News ‘Extreme’ government pressure on ABC over explosive politician misconduct report

‘Extreme’ government pressure on ABC over explosive politician misconduct report

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Scott Morrison said the ABC needs to stick to its charter Photo: ABC News/Adam Kennedy
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A cloud of scandal has settled over Canberra ahead of an “explosive” report into alleged misconduct of federal ministers, with the ABC accusing the government of applying “extreme and unrelenting” political pressure.

“Senior politicians” are in the firing line, with former Prime Minister Malcolm Turnbull claiming some MPs may be exposed to “compromise”, but current PM Scott Morrison has warned the ABC to stay within its charter.

Mr Morrison also said the ABC should turn the spotlight on all MPs “across the political spectrum”. It has set up a potentially explosive showdown in a Senate hearing late on Monday, just minutes before a news report – currently the talk of the town – is due to air.

The ABC’s Four Corners program has been advertising its episode Inside The Canberra Bubble since late last week, promising an “explosive expose” of allegations against politicians.


A teaser video says the report, to air Monday night, “questions the conduct of some of the most senior politicians in the nation”. The New Daily understands the subjects of the episode include potentially two senior ministers in the Coalition government.

Mr Turnbull, Greens senator Sarah Hanson-Young and Liberal senator Concetta Fierravanti-Wells appear in the program.

Former Labor MP Emma Husar, who quit politics in 2019, tweeted “finally” in response to the report.

The program has been the subject of weeks of gossip in political circles.

Ahead of its release, Four Corners executive producer Sally Neighbour claimed “political pressure” that was “extreme and unrelenting” had been applied to the ABC’s leadership over the report.

Ms Neighbour did not elaborate on her claims, but The Australian reported that government members had contacted senior executives at the ABC.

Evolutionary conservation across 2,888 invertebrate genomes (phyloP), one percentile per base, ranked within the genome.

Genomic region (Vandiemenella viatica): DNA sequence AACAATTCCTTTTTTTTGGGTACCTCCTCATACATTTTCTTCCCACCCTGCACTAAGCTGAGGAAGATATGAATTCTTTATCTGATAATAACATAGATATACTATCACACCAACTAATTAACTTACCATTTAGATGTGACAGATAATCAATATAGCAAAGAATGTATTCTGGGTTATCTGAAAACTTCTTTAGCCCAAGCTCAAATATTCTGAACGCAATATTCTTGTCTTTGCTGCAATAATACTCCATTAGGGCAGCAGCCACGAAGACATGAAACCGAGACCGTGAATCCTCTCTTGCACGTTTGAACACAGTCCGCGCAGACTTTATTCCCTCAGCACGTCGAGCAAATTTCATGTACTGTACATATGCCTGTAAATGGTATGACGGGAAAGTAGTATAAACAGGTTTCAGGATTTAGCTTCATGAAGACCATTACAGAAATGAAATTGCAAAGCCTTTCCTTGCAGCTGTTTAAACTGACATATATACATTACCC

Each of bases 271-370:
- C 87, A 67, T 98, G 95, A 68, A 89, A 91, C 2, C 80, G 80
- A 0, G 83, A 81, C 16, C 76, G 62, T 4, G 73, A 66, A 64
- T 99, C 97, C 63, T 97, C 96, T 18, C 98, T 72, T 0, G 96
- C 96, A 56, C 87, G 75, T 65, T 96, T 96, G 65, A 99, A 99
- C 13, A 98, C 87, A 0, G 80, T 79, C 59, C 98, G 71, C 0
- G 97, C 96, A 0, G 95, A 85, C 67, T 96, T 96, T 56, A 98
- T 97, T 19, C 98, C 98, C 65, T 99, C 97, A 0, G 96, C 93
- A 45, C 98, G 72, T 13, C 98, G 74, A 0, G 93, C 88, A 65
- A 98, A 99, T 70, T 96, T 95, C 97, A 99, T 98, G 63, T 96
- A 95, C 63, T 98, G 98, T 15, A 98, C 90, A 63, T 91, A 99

The Australian reports Mr Turnbull will make allegations about a 2017 function at a Canberra bar, which is a favourite of political staffers and journalists.

Mr Turnbull famously instituted a ‘bonk ban’, outlawing relationships between politicians and their staff, after the 2018 scandal surrounding former deputy PM Barnaby Joyce.

On Monday, Mr Morrison didn’t deny his government had contacted the ABC in the lead-up to the Four Corners report. In response to questions, he said” “I don’t even know what’s in it. So I think that it’s a bit difficult for me to respond.

“We would just expect that the ABC always would act in an independent and an unbiased apartisan way,” the PM said.

Former PM Malcolm Turnbull will feature in the report. Photo: Getty

“If they’re going to make inquiries, I would think they’d want to do them across the political spectrum and it’s really for the ABC under their charter to remain true to that.”

Mr Morrison said he supported Mr Turnbull’s ‘bonk ban’ and had continued the rule under his government.

“I was one of its strongest supporters … it’s important as a cultural change within the Parliament,” the PM said.

“All I’m simply saying is the government wants the ABC to stand up for its charter and act consistent with its charter and Australians will make the judgment about whether they do, or they don’t.”

In a sensational twist of timing, ABC senior staff will appear before a Senate estimates hearing late on Monday, while Mr Turnbull will also appear as a guest on the Q&A program right after Four Corners ends.

This Senate schedule was locked in before the Four Corners report was scheduled to run and is not linked to the program’s airing. But questions about the report are likely.

The ABC is due to face Senate questioning on Monday evening, just hours before the report is to air.